Global diamond mining and trading major, De Beers Group on Tuesday unveiled its newly expanded diamond grading and testing centre, the International Institute of Diamond Grading & Research (IIDGR), in Surat at an investment of $5 million (approximately Rs. 34 crore), taking the group’s total investment in Surat to $15 million so far.
The facility, employing about 100, has the capacity to process diamonds worth over $500 million every year. The newly expanded facility would provide polished diamond grading services, diamond verification services, as well as melee (small diamond) testing and screening.
“This facility will help protect the domestic industry against emerging risks. And through IIDGR, De Beers Group is investing in innovations to ensure India maintains its position as a global diamond hub,” said Jonathan Kendall, President, IIDGR.
Commenting on the group’s new initiatives, Kendall said that IIDGR education services will be launched in Surat — a global first for the group — in early 2017. “There will be three short-duration courses to provide practical understanding and knowledge on grading, melee screening and understanding synthetic diamonds. We plan to launch the course in March-April 2017,” Kendall stated.
On the consumption side, Kendall said India’s consumer demand for diamonds is set to grow significantly considering the potential increase in income levels in the next 10-20 years.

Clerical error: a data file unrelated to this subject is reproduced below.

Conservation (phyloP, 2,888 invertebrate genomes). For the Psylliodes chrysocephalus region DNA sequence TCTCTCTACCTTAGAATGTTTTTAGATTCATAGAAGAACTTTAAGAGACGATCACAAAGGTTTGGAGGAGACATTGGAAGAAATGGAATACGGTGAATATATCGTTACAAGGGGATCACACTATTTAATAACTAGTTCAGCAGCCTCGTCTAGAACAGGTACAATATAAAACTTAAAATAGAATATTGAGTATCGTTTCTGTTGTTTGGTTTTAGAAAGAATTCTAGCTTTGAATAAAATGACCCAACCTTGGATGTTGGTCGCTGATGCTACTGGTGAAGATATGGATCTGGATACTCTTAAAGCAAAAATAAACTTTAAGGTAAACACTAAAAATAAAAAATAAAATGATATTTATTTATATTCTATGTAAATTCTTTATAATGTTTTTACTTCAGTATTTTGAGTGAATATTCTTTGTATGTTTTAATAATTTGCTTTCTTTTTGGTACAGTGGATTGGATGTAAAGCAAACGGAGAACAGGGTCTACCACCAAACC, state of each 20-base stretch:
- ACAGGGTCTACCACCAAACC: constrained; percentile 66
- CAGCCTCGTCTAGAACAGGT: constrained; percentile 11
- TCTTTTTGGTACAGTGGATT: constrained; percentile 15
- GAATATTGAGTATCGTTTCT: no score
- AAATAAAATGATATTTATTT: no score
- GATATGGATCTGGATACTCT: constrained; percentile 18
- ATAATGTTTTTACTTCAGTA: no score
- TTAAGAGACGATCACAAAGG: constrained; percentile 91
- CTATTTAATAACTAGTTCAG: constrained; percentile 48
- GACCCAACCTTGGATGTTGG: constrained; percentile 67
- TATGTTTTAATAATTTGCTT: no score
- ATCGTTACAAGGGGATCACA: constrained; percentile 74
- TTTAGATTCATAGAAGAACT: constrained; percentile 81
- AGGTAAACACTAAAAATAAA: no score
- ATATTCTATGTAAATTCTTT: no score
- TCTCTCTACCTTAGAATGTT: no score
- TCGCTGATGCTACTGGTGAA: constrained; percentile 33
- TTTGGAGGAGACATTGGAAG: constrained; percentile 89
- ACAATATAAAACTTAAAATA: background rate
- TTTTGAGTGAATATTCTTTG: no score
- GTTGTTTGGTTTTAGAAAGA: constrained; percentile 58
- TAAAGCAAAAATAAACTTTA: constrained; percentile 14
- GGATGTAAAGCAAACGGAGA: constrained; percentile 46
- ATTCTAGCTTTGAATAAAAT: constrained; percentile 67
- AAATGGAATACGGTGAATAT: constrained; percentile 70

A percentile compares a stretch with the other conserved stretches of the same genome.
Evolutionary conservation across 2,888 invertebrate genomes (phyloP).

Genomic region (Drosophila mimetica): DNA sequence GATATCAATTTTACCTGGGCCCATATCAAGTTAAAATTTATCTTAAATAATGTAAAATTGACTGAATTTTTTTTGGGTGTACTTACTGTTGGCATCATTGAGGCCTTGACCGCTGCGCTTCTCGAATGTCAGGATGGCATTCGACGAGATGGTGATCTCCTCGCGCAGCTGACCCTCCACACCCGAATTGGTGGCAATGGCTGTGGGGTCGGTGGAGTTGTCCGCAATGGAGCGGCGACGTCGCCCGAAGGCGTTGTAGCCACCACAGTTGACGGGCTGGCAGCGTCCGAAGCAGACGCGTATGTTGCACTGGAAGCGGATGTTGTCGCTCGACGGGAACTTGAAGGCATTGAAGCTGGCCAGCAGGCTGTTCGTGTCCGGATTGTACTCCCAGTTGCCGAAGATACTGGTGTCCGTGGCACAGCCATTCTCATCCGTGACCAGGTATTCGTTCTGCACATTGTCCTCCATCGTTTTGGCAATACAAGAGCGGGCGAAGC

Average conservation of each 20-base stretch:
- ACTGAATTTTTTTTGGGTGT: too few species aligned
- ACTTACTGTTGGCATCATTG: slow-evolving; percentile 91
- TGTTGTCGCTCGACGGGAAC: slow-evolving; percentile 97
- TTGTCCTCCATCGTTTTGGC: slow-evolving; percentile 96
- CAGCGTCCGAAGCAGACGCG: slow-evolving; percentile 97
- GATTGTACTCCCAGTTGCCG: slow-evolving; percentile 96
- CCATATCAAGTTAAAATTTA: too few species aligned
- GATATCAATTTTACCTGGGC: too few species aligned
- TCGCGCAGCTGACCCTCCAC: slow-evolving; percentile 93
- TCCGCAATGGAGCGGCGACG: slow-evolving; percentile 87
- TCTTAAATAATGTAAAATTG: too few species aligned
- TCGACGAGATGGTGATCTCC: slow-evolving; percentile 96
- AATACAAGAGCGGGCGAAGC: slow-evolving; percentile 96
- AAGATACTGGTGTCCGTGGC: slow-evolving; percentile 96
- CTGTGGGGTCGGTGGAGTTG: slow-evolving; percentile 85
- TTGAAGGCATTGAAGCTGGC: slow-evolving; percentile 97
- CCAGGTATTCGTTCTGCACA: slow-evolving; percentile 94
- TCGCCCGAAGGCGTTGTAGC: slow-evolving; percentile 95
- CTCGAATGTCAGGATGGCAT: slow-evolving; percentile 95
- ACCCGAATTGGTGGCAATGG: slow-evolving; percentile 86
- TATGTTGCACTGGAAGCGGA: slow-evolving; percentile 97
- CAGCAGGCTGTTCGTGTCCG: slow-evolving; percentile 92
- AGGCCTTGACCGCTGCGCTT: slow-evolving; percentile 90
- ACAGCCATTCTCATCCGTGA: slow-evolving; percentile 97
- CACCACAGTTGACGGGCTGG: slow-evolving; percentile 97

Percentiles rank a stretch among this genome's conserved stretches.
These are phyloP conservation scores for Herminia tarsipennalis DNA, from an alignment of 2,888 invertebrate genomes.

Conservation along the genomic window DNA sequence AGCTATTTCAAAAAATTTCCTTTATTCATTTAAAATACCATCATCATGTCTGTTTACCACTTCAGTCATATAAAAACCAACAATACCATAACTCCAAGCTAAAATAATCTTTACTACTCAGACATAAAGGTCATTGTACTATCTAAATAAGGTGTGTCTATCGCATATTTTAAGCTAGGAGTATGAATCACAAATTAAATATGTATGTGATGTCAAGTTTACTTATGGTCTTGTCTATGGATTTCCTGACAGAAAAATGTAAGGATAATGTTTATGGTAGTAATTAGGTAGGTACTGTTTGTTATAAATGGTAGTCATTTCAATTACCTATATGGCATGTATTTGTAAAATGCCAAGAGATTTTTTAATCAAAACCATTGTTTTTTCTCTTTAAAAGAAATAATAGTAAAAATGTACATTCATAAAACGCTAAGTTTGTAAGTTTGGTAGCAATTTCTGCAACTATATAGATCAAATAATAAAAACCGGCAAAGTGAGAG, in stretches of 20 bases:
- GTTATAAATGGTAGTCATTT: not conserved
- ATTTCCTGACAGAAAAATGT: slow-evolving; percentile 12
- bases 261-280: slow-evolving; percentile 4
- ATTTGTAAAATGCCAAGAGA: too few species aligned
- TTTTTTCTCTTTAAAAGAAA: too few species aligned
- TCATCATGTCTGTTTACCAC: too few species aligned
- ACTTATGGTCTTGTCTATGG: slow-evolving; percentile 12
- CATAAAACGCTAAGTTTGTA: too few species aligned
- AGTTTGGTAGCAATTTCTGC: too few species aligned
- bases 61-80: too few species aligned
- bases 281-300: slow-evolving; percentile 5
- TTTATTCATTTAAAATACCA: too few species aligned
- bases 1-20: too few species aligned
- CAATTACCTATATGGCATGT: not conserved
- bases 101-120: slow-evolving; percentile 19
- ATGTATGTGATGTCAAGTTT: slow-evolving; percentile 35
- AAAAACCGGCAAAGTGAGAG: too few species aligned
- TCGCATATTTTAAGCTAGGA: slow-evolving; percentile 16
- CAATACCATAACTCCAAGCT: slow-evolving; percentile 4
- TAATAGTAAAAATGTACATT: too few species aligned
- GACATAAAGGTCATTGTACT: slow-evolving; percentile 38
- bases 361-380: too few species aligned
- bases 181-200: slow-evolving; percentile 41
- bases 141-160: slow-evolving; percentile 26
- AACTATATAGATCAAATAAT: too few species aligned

Around 90 per cent of the world’s rough diamonds are cut and polished in India, with the sector employing around 8,00,000 people in highly-skilled jobs.
“India has also experienced almost uninterrupted growth (in rupee terms) in consumer demand for diamond jewellery in the last 20 years and now makes up eight per cent of global demand,” he said.
Highlighting the need to recognise lab-grown diamonds, Kendall said De Beers Group’s IIDGR will make and market more of the PhosView screening instrument, which was well received in the market after its recent launch.
PhosView is a compact, self-contained screening device designed to allow parcels of polished stones to be quickly and accurately analysed to determine if they contain potential High Pressure High Temperature (HPHT) synthetics.
“About 98 per cent of the world’s synthetic diamonds are HPHT synthetics. Jewellers, diamantiares and traders are willing to install a machine for themselves. We plan to make 200-300 such machines next year,” stated Kendall.